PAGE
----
Coming to America with a Voice and a Vote
October 9, 2014 by Maryclaire Manard
It’s the perfect October morning in New York City. It’s the kind of morning that’s ideal for taking a trip down to Battery Park, sitting on a worn-wooden bench next to the ferry docks, and looking out across the water at the Statue of Liberty. The sky is clear, the sun is shining, and there she stands in the distance in all her glory.
A powerful icon of freedom and democracy, and to so many people over the centuries who immigrated to this country, she has represented the end of a journey and the beginning of an adventure of opportunity.
On that same October morning, and just a short walk away sits the U.S. District Courthouse in lower Manhattan where a group of people are about to embark upon a slightly different type of adventure, becoming an American citizen.
160 individuals from 52 different countries stand and raise their right hands, as a chorus of dialects and accents from around the world repeat word for word the oath of citizenship.
“…that I will support and defend the Constitution and laws of the United States of America against all enemies, foreign and domestic; that I will bear true faith and allegiance to the same;…”
Following the oath, the Honorable Colleen McMahon congratulates the crowd as cheers and applause erupts.
Looking around the room, there are joyful expressions, some tears being shed, and plenty of pats on the back. For these new citizens, their journey to this point has been long and probably not easy, but now they are Americans, and no one can tell them otherwise.
Judge McMahon proceeds with her remarks, noting that the same oath that was just administered is not performed in hospital rooms around the country to those lucky enough to be citizens upon birth.
“but you studied and learned and swore an oath and know exactly what it means to be a citizen.”
Turning to the line of the oath that states, “I will support and defend the Constitution,” Judge McMahon tells the crowd exactly what they can do to fulfill that duty: vote.
“It is your right to have your voice heard on matters large and small,” she says. “Nothing is more important than to stand up and be counted on the issues of the day.”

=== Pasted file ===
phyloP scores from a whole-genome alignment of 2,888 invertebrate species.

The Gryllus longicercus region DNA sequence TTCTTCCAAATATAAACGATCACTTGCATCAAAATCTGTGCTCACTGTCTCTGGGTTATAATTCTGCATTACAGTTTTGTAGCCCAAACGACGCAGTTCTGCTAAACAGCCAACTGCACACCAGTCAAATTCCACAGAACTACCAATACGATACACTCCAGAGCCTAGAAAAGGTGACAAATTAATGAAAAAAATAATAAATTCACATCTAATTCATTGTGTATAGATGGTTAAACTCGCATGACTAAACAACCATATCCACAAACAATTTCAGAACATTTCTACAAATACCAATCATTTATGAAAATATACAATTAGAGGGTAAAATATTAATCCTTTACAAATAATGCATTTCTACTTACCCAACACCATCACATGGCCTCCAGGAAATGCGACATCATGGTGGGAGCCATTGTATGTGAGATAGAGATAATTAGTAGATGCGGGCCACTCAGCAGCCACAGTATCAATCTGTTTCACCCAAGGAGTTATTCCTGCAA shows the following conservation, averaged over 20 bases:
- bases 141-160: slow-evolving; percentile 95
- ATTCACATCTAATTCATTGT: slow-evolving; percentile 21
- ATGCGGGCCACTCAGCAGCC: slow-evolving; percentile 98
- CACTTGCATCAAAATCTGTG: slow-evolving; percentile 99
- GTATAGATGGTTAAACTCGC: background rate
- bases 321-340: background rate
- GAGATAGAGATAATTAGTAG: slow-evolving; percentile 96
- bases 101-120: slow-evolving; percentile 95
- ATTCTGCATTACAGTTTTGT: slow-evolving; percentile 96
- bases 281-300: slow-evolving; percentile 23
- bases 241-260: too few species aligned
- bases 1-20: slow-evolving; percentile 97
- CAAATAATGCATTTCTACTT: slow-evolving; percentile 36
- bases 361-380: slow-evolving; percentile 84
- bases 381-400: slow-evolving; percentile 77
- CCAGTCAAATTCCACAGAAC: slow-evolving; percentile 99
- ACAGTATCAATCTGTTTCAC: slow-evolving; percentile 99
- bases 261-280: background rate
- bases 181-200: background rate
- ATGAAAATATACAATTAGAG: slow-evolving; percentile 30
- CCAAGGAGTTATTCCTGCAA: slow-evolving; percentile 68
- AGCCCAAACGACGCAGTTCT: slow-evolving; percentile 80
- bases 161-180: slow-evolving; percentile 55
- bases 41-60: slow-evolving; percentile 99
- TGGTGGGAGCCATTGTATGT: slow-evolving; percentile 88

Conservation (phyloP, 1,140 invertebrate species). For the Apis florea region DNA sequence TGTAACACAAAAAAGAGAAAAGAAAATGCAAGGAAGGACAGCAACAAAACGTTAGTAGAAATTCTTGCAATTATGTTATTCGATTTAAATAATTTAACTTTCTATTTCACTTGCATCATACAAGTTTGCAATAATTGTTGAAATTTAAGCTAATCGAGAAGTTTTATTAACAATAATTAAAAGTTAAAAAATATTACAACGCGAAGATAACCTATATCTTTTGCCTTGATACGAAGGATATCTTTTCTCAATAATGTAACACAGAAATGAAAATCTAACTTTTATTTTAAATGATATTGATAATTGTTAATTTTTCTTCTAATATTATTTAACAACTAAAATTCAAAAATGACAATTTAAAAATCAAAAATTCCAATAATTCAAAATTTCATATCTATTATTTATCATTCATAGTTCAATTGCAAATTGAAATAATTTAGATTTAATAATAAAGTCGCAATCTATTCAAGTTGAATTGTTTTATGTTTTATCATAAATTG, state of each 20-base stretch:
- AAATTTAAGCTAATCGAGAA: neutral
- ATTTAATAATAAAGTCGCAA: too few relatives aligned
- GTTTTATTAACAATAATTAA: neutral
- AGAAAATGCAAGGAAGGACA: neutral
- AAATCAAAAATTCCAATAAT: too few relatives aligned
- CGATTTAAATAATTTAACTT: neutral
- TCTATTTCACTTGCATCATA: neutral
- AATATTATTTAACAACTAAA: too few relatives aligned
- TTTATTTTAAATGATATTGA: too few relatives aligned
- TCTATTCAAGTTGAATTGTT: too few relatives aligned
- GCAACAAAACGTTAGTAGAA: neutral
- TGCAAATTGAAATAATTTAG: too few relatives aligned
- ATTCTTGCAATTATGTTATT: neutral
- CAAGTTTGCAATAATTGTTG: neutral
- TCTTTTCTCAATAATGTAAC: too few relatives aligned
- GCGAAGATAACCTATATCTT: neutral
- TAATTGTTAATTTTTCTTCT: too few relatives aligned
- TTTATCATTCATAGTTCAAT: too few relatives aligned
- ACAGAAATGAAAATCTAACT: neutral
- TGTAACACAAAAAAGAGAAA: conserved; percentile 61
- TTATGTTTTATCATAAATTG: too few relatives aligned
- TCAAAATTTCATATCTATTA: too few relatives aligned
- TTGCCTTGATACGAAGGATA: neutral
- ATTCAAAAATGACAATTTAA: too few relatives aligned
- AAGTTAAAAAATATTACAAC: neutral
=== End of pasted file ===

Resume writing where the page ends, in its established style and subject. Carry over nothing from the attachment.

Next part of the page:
As the ceremony comes to an end, and the new citizens take their certificates of naturalization, the majority of the group remains behind to fill out voter registration forms. The hallway becomes crowded with smiling faces from all walks of life, eager to be able to exercise their right to vote.
The very last naturalized citizen to leave the courthouse that day is Qazim Doda. Qazim owns a media company that reports the news in both English and Albanian for viewers in the U.S. as well as in Europe.
For Qazim, voting is one of the most important ways he feels he can contribute as a citizen.
“First thing I did before I left this building was to register to vote.” He begins, “Because as a new citizen, I want to be helpful in this country, not just by paying taxes, but I want to use my power now to help to improve this country.”
“Now, we have that power, we have that chance and we will try to be good citizens, loyal citizens, and to feel proud of what we are now: Americans.”
On a perfect October morning in New York City, I took a trip down to a U.S. District courthouse. I watched 160 people become proud citizens of one nation as parents, grandparents, sons and daughters all swore an oath to my country. Afterwards, I decided to take a walk to Battery Park and sat down on a worn-wooden bench next to the ferry docks. As I looked out across the water towards the Statue of Liberty, I realized:
For Qazim Doda and many others that day, making sure they had a voice and a vote was the first thing they chose to do as Americans.